‘Incense’ by Mayank Chhaya. The illustration has no relevance to the post just as the post has no relevance to anything. I have used it because this is my latest artwork, if you can call it that.
Starting today I have set this wholly artificial weeklong countdown to December 21, 2012, when, according to a hazy Mayan prophecy, Earth is supposed to end.
In order to give it specificity of time I have told myself purely out of a macabre sense of amusement that Earth would end precisely at 3.12 p.m. on December 21, 2012, my time. By my time I mean whenever the clock strikes that hour and minute at whichever place I am.
As the firs piece of this countdown, I would like to reproduce what I wrote on July 30, 2012 because I think it takes a view beyond the immediate destruction supposed to have been prophesied by the Mayans. It also sets the mood.
Many of my friends found the post unsettling because they thought it was bereft of natural human sentimentality. Being devoid of natural human sentimentality, I would grant them that point of view. Here is that piece:
I don’t think the purpose of any celestial body, particularly planets and moons, is to engender, nurture and perpetuate life.
Life may be an incidental byproduct of complex processes and fusions taking place between naturally occurring elements but I have never been convinced that it is a deliberate outcome. The notion that creating and supporting sentient life, namely you and I and everything that is alive on our own planet, is fundamental to why the earth exists is absurd. It is not as if we are the primary concern of our home planet.
I have thought about this theme for quite some time but lately my interest has been intensified by, of all things, a particularly strong summer in America. When the trees in my yard started shedding brown leaves some weeks ago and the grass turned scraggy yellow because of the temperatures remaining steady in the 90 degrees F. it struck me that the earth has no vested interest in preserving itself in our best imagination. It is nothing but one relentlessly unstable system that is forever responding to its most unstable features at any given time. There is no grand destiny built into it.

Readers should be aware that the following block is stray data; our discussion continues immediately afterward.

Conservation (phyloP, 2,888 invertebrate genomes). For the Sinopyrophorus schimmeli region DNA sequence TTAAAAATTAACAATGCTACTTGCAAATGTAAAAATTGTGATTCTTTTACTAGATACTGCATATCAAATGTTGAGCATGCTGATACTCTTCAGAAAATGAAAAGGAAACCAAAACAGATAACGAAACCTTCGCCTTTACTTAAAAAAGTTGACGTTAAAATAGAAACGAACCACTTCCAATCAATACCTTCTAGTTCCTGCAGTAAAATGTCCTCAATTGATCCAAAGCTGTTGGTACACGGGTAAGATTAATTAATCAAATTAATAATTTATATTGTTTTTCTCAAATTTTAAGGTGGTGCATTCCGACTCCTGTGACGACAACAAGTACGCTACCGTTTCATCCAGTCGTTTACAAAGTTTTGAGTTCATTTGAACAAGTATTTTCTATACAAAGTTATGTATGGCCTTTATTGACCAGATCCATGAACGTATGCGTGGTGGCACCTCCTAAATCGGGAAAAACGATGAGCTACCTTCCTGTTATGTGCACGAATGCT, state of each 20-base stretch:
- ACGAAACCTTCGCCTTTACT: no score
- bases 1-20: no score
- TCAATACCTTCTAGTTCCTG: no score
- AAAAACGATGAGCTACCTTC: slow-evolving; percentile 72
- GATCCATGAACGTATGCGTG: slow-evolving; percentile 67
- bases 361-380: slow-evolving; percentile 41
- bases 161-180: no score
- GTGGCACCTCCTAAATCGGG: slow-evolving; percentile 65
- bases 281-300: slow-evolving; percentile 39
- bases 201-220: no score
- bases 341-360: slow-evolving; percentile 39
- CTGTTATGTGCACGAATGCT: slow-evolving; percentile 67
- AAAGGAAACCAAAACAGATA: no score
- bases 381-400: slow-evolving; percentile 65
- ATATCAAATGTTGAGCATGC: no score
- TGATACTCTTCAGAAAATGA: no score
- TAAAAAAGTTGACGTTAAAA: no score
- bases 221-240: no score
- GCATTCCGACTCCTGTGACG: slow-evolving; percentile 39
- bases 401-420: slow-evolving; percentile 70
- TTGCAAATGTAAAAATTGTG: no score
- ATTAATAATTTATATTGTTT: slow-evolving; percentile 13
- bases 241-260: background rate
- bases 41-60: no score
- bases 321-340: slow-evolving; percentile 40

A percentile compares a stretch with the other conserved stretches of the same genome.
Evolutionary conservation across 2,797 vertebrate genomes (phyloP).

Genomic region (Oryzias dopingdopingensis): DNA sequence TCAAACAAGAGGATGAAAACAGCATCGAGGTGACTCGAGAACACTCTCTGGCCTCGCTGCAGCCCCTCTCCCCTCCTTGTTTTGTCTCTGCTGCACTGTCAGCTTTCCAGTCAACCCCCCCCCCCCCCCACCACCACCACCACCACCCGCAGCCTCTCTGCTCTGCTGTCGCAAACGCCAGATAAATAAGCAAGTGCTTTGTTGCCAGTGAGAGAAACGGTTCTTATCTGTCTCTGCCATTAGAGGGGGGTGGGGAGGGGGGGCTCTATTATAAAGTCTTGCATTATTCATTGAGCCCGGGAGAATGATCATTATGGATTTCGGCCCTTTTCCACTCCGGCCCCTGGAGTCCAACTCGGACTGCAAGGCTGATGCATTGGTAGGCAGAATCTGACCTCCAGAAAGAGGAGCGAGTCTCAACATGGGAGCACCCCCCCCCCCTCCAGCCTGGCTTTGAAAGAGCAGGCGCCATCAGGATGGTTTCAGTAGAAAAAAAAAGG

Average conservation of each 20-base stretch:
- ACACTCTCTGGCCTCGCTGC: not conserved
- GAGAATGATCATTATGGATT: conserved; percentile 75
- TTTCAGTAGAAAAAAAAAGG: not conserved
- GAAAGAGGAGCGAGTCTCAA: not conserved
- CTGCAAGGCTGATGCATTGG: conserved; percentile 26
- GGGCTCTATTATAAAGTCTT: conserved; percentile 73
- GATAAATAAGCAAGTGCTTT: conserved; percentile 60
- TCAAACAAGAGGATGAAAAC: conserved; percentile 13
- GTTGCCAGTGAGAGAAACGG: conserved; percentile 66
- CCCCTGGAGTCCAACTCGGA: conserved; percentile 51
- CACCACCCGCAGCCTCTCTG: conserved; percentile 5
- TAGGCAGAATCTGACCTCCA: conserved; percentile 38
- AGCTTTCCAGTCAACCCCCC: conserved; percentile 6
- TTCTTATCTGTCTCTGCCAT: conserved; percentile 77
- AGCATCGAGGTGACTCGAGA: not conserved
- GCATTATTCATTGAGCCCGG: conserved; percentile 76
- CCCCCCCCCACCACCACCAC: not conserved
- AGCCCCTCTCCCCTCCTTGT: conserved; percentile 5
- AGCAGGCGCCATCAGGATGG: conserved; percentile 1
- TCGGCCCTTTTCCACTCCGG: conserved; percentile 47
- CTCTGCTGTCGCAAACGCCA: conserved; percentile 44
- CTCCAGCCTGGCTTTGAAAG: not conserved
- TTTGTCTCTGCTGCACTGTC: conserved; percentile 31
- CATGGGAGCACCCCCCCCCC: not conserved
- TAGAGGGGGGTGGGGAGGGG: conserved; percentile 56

The ease with which it can create and destroy itself in part or in whole ought to be profoundly unsettling to those who believe in the larger purpose to not just the earth but everything that surrounds us in the universe. I never believed in the school of thought that attributes a larger purpose to our existence and, as I grow older, I do even less.
The near drought-like conditions that many parts of America are experiencing merely tell me that the earthly climate does whatever it needs to to respond and adjust to the conditions prevailing at a particular point. It pays no attention to what its consequences might be for the glorious sentient life that envelops it. It can never be an equal or emotional relationship between the planet and those who live on and off it. For instance, unremittingly beautiful flowers can wither in a matter of hours because of the heat wave and the earth will be none the sadder for it.
Respect is not mutual in the earth-life equation in the sense that simply because we respect and even worship nature there is no guarantee that she will return the gesture. It is because the general time scale over which things unfold is so vast that we mistakenly attribute a degree of permanence to it all. One can always say that for all practical purposes we do live on a planet that is by and large stable in relation to individual life spans. However, there is no unique reason that in those individual life spans something enormously disruptive cannot happen which is big enough to change the course of this planet in a very real sense.
The fundamental point of this odd rumination is that the earth does what it does without any particular regard for what it may mean for sentient life. That truth has to hold everywhere in the universe as well. The destiny of the universe is not necessarily to conceive life and then do its absolute best to sustain it and ensure that it attains a higher level of existence. To put it succinctly, the universe does not give a damn about our feelings and aspirations. It does what it does because that’s all it can do.
P.S.: It would be pointless to look for anything cohesive in this little post. I just wrote it off the cuff.